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Navigating the complexity of the grand jury process

On Behalf of | May 31, 2023 | Criminal Charges

To comprehend the American legal system, understanding the grand jury process becomes imperative. Originating in England and adopted by the United States as part of its Constitution, the grand jury system serves as a protective measure against unwarranted accusations and unnecessary trials.

Grand juries decide whether probable cause exists to believe a crime occurred and if the accused individual committed it. Here is a short dive into what a grand jury does.

Roles within the grand jury

In a grand jury, 16 to 23 individuals serve as jurors, making decisions based on the evidence presented to them. A foreperson presides over the proceedings, ensuring the rules get followed, while a court reporter documents the proceedings. The prosecutor presents evidence and witnesses to the grand jury without any opposition present.

Grand jury deliberations and decisions

The grand jurors examine the evidence and determine if it suffices to justify a formal accusation, known as an indictment. At least 12 grand jurors must agree for an indictment to happen. This part of the process occurs in secret to protect the accused’s reputation if the grand jury does not indict and to encourage witnesses to speak openly and honestly.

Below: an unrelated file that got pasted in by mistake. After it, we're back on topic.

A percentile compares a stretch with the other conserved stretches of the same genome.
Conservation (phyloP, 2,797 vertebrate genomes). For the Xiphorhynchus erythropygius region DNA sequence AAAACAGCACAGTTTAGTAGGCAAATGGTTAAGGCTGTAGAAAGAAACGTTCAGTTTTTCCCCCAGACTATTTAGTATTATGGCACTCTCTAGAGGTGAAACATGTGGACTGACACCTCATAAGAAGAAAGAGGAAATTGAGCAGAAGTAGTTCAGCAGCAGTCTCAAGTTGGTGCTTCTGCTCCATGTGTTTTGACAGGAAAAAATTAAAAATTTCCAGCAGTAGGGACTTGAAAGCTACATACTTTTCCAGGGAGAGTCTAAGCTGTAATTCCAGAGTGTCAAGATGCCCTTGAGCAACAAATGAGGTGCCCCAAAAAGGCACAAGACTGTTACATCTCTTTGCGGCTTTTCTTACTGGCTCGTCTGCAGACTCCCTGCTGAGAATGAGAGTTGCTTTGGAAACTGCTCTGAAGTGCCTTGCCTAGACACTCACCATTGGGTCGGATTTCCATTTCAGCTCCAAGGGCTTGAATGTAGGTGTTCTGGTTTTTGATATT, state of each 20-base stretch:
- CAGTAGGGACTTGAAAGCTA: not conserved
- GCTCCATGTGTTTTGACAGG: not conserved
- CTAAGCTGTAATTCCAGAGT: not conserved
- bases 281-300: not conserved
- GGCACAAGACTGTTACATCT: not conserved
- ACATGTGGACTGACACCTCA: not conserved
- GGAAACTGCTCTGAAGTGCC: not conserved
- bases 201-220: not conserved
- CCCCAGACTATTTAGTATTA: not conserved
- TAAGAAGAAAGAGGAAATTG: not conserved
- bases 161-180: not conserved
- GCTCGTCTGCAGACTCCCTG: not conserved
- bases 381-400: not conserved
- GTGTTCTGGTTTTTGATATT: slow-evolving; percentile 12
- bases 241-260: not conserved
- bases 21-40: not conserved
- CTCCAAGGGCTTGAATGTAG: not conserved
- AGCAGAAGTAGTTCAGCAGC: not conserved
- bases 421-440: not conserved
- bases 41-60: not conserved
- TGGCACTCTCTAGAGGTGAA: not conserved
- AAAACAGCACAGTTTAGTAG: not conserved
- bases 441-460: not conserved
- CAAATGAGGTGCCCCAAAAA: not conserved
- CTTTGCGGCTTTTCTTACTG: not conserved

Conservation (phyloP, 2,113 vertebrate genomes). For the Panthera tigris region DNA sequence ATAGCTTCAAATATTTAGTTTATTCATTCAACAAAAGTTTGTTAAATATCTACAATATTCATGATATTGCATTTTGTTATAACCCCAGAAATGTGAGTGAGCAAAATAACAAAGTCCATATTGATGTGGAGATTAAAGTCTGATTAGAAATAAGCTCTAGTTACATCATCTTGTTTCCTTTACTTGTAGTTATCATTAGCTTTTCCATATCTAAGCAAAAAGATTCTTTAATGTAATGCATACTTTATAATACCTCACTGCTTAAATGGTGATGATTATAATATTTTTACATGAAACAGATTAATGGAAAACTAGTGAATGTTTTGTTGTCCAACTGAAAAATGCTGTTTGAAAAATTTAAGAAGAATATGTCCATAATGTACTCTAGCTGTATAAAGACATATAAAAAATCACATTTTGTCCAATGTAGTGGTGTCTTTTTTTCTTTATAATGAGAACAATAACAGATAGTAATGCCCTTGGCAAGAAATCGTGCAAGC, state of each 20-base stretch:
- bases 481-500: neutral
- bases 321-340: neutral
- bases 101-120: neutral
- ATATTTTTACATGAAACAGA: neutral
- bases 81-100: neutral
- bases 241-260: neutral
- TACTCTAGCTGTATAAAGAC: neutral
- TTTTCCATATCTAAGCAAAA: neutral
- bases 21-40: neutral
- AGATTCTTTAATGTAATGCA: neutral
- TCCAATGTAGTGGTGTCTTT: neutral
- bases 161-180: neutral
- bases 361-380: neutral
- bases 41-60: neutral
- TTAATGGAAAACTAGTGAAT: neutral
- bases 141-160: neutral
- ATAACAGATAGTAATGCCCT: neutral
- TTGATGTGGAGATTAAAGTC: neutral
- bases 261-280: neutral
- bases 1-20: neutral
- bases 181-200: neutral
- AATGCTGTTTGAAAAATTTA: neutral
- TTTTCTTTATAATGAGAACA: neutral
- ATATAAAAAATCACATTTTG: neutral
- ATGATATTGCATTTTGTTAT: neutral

Grand juries function independently from the courts and the prosecution, but they do not determine guilt or innocence.

Contrasts with a trial jury

A grand jury differs significantly from a trial jury. A trial jury consists of 6 to 12 individuals who determine the guilt or innocence of an accused person during a public trial.

Significance of the grand jury process

The grand jury process holds an important place in the criminal justice system. It shields citizens from unfounded criminal prosecutions by determining if sufficient evidence exists to proceed to trial. Although its proceedings remain secretive, they serve a special role in maintaining fairness and justice.

The grand jury process demonstrates the system’s devotion to balance and fairness, ensuring that no individual faces trial without credible evidence of probable cause.


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